A woman breastfeeding in the pasta aisle at the grocery store. A mother nursing her baby on a homebound train. A husband giving his baby a bottle while his wife pumps in an empty restaurant.
These scenes shouldn't be the least bit noteworthy — or at least they should be no more noteworthy than simply going to the store, taking the train home, or eating at a restaurant. But for some reason, a stigma still exists surrounding the act of breastfeeding in public. And until that stigma is gone, Leilani Rogers, a Texas-based birth photographer, plans to document these otherwise uneventful moments.
And she's been doing so since 2013, when she launched the Public Breastfeeding Awareness Project with a mission to use images to educate people on the benefits of a breastfed baby, to emphasize the importance of community support, and to normalize the act itself. Interestingly, though, Rogers wasn't always so comfortable with the idea.
"I was prompted to start this project by my reluctance to breastfeed in public," she told us. "I was self-conscious and afraid of stares and judgment. I knew a few women who did it comfortably, and I was so envious of them — of their confidence and skill, because half the battle is doing it gracefully."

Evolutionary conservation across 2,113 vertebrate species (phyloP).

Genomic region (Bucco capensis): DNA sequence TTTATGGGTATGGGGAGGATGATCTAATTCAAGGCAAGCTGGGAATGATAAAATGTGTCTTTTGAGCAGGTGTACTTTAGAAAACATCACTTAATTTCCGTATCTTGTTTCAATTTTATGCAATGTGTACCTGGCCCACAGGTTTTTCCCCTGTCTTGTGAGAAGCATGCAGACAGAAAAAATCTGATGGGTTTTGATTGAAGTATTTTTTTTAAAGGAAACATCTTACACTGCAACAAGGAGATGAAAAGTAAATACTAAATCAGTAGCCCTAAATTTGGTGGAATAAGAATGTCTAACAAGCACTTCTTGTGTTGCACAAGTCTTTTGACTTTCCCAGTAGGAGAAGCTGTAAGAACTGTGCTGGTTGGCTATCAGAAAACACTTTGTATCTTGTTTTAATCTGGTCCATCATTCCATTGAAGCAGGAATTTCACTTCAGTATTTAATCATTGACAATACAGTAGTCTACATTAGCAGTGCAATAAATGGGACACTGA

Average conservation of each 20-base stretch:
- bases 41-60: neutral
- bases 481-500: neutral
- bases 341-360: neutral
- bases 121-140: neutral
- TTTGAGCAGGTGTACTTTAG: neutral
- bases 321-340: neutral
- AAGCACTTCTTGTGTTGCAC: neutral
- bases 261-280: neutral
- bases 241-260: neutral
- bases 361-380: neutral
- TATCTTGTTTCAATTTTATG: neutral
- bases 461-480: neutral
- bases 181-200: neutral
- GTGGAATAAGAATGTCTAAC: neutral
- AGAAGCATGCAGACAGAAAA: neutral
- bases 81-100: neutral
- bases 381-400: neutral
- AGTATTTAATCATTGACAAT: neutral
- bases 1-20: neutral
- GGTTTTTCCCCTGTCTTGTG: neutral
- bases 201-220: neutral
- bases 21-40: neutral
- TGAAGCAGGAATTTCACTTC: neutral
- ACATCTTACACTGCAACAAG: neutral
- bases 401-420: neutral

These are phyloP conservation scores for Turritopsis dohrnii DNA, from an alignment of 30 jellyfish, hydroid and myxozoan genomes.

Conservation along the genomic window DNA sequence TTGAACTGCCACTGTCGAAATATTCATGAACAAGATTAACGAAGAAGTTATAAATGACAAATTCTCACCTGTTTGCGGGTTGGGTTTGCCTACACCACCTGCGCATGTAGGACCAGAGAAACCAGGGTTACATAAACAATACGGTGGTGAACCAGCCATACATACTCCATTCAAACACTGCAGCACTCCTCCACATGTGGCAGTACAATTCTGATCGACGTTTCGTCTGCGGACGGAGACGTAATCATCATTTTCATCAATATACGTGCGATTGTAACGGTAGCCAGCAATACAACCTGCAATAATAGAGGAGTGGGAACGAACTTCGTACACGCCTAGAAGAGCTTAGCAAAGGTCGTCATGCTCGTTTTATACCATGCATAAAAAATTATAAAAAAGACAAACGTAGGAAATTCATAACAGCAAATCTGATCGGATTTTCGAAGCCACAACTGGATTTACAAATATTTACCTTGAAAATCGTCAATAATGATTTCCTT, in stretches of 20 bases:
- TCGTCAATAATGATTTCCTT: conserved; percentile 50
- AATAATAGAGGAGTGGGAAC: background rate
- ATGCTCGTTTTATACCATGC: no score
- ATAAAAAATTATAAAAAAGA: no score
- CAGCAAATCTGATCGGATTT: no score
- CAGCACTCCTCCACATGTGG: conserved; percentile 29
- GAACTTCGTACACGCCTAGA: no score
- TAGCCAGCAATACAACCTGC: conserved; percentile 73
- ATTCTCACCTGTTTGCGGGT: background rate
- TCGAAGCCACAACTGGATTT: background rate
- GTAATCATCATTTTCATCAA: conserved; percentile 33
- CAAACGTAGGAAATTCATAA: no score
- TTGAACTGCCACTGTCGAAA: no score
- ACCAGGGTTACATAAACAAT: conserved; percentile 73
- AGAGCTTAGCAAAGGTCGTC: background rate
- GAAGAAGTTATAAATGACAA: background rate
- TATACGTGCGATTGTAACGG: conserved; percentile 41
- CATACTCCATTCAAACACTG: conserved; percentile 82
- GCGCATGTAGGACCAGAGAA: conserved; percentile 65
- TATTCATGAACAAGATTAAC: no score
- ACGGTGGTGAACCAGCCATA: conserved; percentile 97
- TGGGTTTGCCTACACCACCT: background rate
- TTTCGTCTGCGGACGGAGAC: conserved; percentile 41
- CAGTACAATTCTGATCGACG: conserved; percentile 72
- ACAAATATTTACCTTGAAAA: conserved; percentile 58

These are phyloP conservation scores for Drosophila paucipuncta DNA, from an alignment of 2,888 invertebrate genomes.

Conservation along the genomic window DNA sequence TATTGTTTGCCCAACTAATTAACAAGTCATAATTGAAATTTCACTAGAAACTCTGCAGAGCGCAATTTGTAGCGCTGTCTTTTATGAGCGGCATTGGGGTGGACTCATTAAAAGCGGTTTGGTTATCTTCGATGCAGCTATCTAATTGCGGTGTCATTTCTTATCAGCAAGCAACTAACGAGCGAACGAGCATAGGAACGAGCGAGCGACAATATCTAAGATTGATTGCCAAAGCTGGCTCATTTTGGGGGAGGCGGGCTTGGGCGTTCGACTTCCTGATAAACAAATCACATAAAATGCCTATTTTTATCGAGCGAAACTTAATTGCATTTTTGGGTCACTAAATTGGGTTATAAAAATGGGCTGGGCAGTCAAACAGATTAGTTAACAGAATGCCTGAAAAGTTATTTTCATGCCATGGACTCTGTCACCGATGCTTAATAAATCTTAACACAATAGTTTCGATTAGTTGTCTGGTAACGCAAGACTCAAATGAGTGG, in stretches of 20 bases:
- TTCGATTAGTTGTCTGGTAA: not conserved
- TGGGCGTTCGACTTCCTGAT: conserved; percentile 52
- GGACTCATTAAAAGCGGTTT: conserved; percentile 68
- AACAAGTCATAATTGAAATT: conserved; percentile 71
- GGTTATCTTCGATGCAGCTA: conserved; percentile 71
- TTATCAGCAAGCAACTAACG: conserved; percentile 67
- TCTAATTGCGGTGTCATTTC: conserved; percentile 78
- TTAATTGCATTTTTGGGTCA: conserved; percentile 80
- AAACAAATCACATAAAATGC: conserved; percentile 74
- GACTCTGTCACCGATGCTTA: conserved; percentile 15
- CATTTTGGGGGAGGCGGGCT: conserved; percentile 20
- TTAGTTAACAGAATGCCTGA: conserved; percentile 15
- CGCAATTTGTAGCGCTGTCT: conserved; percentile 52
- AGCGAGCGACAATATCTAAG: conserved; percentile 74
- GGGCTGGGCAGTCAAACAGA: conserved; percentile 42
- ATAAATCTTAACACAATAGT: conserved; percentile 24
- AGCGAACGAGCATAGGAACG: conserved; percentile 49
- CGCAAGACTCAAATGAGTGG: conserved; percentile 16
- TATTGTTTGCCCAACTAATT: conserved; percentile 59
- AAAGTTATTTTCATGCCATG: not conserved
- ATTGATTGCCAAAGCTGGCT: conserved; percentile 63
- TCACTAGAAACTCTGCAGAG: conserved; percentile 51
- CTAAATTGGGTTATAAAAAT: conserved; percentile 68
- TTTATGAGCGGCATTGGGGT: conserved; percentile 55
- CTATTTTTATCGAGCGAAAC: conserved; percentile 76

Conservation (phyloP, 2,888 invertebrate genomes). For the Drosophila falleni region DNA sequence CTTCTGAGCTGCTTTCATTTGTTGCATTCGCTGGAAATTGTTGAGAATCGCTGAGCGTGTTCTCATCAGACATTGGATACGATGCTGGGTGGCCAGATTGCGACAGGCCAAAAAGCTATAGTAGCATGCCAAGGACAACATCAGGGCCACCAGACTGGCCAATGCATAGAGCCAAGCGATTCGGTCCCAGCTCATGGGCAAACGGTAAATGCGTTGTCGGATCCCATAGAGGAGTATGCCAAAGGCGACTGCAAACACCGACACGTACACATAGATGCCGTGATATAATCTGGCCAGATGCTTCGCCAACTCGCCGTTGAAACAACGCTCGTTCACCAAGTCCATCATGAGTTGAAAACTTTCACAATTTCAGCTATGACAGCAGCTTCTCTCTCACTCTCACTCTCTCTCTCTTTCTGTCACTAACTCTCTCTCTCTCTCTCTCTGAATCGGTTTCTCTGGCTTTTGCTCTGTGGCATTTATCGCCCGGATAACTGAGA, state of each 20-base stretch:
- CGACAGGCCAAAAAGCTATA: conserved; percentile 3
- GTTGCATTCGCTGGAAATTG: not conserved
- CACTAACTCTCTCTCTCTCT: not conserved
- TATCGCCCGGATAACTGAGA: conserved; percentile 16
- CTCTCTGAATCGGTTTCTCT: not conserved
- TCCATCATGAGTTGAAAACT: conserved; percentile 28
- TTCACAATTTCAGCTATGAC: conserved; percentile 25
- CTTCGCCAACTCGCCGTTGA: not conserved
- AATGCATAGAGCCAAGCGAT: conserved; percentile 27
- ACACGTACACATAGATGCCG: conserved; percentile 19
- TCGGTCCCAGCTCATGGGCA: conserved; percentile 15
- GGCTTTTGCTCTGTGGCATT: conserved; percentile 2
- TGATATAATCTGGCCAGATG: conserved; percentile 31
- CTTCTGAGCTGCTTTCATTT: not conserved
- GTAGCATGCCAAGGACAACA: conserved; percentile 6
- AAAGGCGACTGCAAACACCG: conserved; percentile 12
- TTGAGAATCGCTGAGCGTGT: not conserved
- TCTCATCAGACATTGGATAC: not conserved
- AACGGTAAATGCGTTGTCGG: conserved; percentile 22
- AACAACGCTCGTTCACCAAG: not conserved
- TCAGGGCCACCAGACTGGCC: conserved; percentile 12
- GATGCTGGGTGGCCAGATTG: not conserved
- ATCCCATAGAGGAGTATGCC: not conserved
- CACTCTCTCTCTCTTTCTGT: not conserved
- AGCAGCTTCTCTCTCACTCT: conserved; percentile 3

Now, she has recruited more than 50 fellow photographers to take pictures of mothers nursing their children in public places.
Of all the ground they've covered with the initiative's photo shoots, photos in the park are the most typical. The most surprising to their audience, she said, has been those taken in the supermarket ("it's really not all that uncommon") and the pool ("breast milk is gross, but kids' pee isn't?"). But no matter how typical the spot is or not, Rogers made it clear that the location should never matter.
"Breastfeeding is legally allowed where a mom is legally allowed to be, in most states and many countries," she told us. "The problem is that . . . many people aren't educated on breastfeeding laws, including business owners. What we are really trying to illustrate here is that a mother has the right to breastfeed wherever she chooses, not wherever the majority of mothers choose."
And that goes for the library, the bus stop, the waiting room of a hair salon, and, yes, even the shallow end of the community pool.